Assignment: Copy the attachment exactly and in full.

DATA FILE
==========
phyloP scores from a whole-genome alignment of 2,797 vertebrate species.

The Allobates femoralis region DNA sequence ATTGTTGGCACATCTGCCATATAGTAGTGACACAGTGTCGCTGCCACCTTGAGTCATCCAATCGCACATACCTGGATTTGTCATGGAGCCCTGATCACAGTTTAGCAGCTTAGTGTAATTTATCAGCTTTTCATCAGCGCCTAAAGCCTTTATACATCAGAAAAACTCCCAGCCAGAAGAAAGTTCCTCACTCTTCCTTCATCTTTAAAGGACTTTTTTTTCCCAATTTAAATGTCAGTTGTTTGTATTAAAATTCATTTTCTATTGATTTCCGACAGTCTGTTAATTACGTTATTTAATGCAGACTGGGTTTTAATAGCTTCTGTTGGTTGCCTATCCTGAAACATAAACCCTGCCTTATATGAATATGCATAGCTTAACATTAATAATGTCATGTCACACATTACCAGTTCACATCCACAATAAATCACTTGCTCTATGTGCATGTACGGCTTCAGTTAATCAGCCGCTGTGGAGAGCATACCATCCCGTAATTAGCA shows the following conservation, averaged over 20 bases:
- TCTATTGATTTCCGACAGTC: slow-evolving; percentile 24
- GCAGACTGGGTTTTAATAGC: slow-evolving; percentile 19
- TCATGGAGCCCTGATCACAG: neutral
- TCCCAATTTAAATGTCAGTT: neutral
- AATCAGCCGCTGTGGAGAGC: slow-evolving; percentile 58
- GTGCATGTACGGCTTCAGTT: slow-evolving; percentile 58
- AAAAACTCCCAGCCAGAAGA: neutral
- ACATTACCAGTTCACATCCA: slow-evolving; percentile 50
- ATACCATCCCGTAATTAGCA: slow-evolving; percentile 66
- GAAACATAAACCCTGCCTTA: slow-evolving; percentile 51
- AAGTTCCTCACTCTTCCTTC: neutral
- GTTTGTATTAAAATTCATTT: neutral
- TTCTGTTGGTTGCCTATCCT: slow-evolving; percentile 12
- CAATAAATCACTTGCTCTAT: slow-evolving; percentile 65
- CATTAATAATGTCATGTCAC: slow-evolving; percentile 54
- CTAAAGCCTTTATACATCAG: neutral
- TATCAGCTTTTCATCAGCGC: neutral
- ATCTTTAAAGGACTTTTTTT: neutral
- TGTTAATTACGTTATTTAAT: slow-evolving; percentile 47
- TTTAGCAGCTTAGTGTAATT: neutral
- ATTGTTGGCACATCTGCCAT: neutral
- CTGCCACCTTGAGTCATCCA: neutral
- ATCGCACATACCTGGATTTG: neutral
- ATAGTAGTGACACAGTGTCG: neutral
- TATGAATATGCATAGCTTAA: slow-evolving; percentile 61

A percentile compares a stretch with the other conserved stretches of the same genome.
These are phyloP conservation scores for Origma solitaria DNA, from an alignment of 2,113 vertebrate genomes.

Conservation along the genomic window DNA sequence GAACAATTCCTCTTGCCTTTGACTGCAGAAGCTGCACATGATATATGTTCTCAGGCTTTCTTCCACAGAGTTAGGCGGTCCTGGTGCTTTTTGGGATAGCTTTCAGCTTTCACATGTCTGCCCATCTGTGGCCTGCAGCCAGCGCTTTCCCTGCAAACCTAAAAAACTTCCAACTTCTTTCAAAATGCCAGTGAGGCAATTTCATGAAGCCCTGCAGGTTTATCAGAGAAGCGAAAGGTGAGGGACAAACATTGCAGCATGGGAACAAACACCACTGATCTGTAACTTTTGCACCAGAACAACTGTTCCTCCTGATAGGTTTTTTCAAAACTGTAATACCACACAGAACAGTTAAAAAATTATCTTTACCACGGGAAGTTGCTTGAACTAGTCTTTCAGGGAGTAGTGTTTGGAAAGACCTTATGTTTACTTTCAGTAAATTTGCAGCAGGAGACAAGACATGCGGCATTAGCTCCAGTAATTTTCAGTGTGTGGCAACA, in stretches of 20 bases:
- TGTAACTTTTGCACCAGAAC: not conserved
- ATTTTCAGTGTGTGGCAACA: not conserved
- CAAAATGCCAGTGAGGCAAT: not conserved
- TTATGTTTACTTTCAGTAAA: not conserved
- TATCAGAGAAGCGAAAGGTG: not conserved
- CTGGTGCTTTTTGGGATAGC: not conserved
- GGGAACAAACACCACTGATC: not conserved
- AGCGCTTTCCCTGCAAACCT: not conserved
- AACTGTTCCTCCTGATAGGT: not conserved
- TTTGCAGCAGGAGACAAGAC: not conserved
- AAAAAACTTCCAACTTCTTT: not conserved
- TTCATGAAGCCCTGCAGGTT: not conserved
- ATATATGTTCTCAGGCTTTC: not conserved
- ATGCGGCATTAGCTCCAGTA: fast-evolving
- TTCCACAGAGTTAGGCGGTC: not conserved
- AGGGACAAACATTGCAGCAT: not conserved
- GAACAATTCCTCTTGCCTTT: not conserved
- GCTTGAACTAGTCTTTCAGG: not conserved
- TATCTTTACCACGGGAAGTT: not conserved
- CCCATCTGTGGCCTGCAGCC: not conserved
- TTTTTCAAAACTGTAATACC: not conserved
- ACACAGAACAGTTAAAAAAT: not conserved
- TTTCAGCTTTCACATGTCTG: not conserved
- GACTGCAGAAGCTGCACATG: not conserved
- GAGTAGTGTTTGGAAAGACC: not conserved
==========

phyloP scores from a whole-genome alignment of 2,797 vertebrate species.

The Allobates femoralis region DNA sequence ATTGTTGGCACATCTGCCATATAGTAGTGACACAGTGTCGCTGCCACCTTGAGTCATCCAATCGCACATACCTGGATTTGTCATGGAGCCCTGATCACAGTTTAGCAGCTTAGTGTAATTTATCAGCTTTTCATCAGCGCCTAAAGCCTTTATACATCAGAAAAACTCCCAGCCAGAAGAAAGTTCCTCACTCTTCCTTCATCTTTAAAGGACTTTTTTTTCCCAATTTAAATGTCAGTTGTTTGTATTAAAATTCATTTTCTATTGATTTCCGACAGTCTGTTAATTACGTTATTTAATGCAGACTGGGTTTTAATAGCTTCTGTTGGTTGCCTATCCTGAAACATAAACCCTGCCTTATATGAATATGCATAGCTTAACATTAATAATGTCATGTCACACATTACCAGTTCACATCCACAATAAATCACTTGCTCTATGTGCATGTACGGCTTCAGTTAATCAGCCGCTGTGGAGAGCATACCATCCCGTAATTAGCA shows the following conservation, averaged over 20 bases:
- TCTATTGATTTCCGACAGTC: slow-evolving; percentile 24
- GCAGACTGGGTTTTAATAGC: slow-evolving; percentile 19
- TCATGGAGCCCTGATCACAG: neutral
- TCCCAATTTAAATGTCAGTT: neutral
- AATCAGCCGCTGTGGAGAGC: slow-evolving; percentile 58
- GTGCATGTACGGCTTCAGTT: slow-evolving; percentile 58
- AAAAACTCCCAGCCAGAAGA: neutral
- ACATTACCAGTTCACATCCA: slow-evolving; percentile 50
- ATACCATCCCGTAATTAGCA: slow-evolving; percentile 66
- GAAACATAAACCCTGCCTTA: slow-evolving; percentile 51
- AAGTTCCTCACTCTTCCTTC: neutral
- GTTTGTATTAAAATTCATTT: neutral
- TTCTGTTGGTTGCCTATCCT: slow-evolving; percentile 12
- CAATAAATCACTTGCTCTAT: slow-evolving; percentile 65
- CATTAATAATGTCATGTCAC: slow-evolving; percentile 54
- CTAAAGCCTTTATACATCAG: neutral
- TATCAGCTTTTCATCAGCGC: neutral
- ATCTTTAAAGGACTTTTTTT: neutral
- TGTTAATTACGTTATTTAAT: slow-evolving; percentile 47
- TTTAGCAGCTTAGTGTAATT: neutral
- ATTGTTGGCACATCTGCCAT: neutral
- CTGCCACCTTGAGTCATCCA: neutral
- ATCGCACATACCTGGATTTG: neutral
- ATAGTAGTGACACAGTGTCG: neutral
- TATGAATATGCATAGCTTAA: slow-evolving; percentile 61

A percentile compares a stretch with the other conserved stretches of the same genome.
These are phyloP conservation scores for Origma solitaria DNA, from an alignment of 2,113 vertebrate genomes.

Conservation along the genomic window DNA sequence GAACAATTCCTCTTGCCTTTGACTGCAGAAGCTGCACATGATATATGTTCTCAGGCTTTCTTCCACAGAGTTAGGCGGTCCTGGTGCTTTTTGGGATAGCTTTCAGCTTTCACATGTCTGCCCATCTGTGGCCTGCAGCCAGCGCTTTCCCTGCAAACCTAAAAAACTTCCAACTTCTTTCAAAATGCCAGTGAGGCAATTTCATGAAGCCCTGCAGGTTTATCAGAGAAGCGAAAGGTGAGGGACAAACATTGCAGCATGGGAACAAACACCACTGATCTGTAACTTTTGCACCAGAACAACTGTTCCTCCTGATAGGTTTTTTCAAAACTGTAATACCACACAGAACAGTTAAAAAATTATCTTTACCACGGGAAGTTGCTTGAACTAGTCTTTCAGGGAGTAGTGTTTGGAAAGACCTTATGTTTACTTTCAGTAAATTTGCAGCAGGAGACAAGACATGCGGCATTAGCTCCAGTAATTTTCAGTGTGTGGCAACA, in stretches of 20 bases:
- TGTAACTTTTGCACCAGAAC: not conserved
- ATTTTCAGTGTGTGGCAACA: not conserved
- CAAAATGCCAGTGAGGCAAT: not conserved
- TTATGTTTACTTTCAGTAAA: not conserved
- TATCAGAGAAGCGAAAGGTG: not conserved
- CTGGTGCTTTTTGGGATAGC: not conserved
- GGGAACAAACACCACTGATC: not conserved
- AGCGCTTTCCCTGCAAACCT: not conserved
- AACTGTTCCTCCTGATAGGT: not conserved
- TTTGCAGCAGGAGACAAGAC: not conserved
- AAAAAACTTCCAACTTCTTT: not conserved
- TTCATGAAGCCCTGCAGGTT: not conserved
- ATATATGTTCTCAGGCTTTC: not conserved
- ATGCGGCATTAGCTCCAGTA: fast-evolving
- TTCCACAGAGTTAGGCGGTC: not conserved
- AGGGACAAACATTGCAGCAT: not conserved
- GAACAATTCCTCTTGCCTTT: not conserved
- GCTTGAACTAGTCTTTCAGG: not conserved
- TATCTTTACCACGGGAAGTT: not conserved
- CCCATCTGTGGCCTGCAGCC: not conserved
- TTTTTCAAAACTGTAATACC: not conserved
- ACACAGAACAGTTAAAAAAT: not conserved
- TTTCAGCTTTCACATGTCTG: not conserved
- GACTGCAGAAGCTGCACATG: not conserved
- GAGTAGTGTTTGGAAAGACC: not conserved